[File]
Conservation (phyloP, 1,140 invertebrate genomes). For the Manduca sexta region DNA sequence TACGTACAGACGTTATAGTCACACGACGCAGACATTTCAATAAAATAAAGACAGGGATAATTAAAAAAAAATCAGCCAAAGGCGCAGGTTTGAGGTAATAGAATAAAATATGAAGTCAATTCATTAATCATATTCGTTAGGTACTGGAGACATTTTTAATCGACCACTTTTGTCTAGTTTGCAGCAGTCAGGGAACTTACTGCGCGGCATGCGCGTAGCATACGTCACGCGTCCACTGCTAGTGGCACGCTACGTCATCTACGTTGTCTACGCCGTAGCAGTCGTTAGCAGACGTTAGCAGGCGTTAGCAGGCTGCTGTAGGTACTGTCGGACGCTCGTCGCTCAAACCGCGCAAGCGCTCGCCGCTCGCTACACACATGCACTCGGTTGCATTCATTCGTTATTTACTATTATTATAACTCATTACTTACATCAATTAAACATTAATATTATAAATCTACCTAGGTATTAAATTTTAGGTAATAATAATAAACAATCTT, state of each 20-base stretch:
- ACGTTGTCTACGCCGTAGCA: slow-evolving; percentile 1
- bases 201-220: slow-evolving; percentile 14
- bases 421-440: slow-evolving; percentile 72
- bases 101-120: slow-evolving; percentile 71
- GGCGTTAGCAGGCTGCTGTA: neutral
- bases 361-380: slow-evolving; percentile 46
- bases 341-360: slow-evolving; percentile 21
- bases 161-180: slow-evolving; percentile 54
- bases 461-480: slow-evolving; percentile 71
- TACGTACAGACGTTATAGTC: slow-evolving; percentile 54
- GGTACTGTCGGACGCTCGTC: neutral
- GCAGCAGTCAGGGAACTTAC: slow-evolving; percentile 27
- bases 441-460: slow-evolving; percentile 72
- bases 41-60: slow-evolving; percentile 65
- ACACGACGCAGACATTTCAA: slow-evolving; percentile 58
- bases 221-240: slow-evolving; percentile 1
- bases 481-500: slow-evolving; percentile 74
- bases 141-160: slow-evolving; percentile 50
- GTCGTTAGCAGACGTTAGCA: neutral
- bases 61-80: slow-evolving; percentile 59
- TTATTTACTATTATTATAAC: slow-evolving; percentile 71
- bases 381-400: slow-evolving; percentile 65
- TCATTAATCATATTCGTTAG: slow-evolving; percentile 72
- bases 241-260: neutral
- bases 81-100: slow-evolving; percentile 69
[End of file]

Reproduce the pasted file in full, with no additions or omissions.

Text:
Conservation (phyloP, 1,140 invertebrate genomes). For the Manduca sexta region DNA sequence TACGTACAGACGTTATAGTCACACGACGCAGACATTTCAATAAAATAAAGACAGGGATAATTAAAAAAAAATCAGCCAAAGGCGCAGGTTTGAGGTAATAGAATAAAATATGAAGTCAATTCATTAATCATATTCGTTAGGTACTGGAGACATTTTTAATCGACCACTTTTGTCTAGTTTGCAGCAGTCAGGGAACTTACTGCGCGGCATGCGCGTAGCATACGTCACGCGTCCACTGCTAGTGGCACGCTACGTCATCTACGTTGTCTACGCCGTAGCAGTCGTTAGCAGACGTTAGCAGGCGTTAGCAGGCTGCTGTAGGTACTGTCGGACGCTCGTCGCTCAAACCGCGCAAGCGCTCGCCGCTCGCTACACACATGCACTCGGTTGCATTCATTCGTTATTTACTATTATTATAACTCATTACTTACATCAATTAAACATTAATATTATAAATCTACCTAGGTATTAAATTTTAGGTAATAATAATAAACAATCTT, state of each 20-base stretch:
- ACGTTGTCTACGCCGTAGCA: slow-evolving; percentile 1
- bases 201-220: slow-evolving; percentile 14
- bases 421-440: slow-evolving; percentile 72
- bases 101-120: slow-evolving; percentile 71
- GGCGTTAGCAGGCTGCTGTA: neutral
- bases 361-380: slow-evolving; percentile 46
- bases 341-360: slow-evolving; percentile 21
- bases 161-180: slow-evolving; percentile 54
- bases 461-480: slow-evolving; percentile 71
- TACGTACAGACGTTATAGTC: slow-evolving; percentile 54
- GGTACTGTCGGACGCTCGTC: neutral
- GCAGCAGTCAGGGAACTTAC: slow-evolving; percentile 27
- bases 441-460: slow-evolving; percentile 72
- bases 41-60: slow-evolving; percentile 65
- ACACGACGCAGACATTTCAA: slow-evolving; percentile 58
- bases 221-240: slow-evolving; percentile 1
- bases 481-500: slow-evolving; percentile 74
- bases 141-160: slow-evolving; percentile 50
- GTCGTTAGCAGACGTTAGCA: neutral
- bases 61-80: slow-evolving; percentile 59
- TTATTTACTATTATTATAAC: slow-evolving; percentile 71
- bases 381-400: slow-evolving; percentile 65
- TCATTAATCATATTCGTTAG: slow-evolving; percentile 72
- bases 241-260: neutral
- bases 81-100: slow-evolving; percentile 69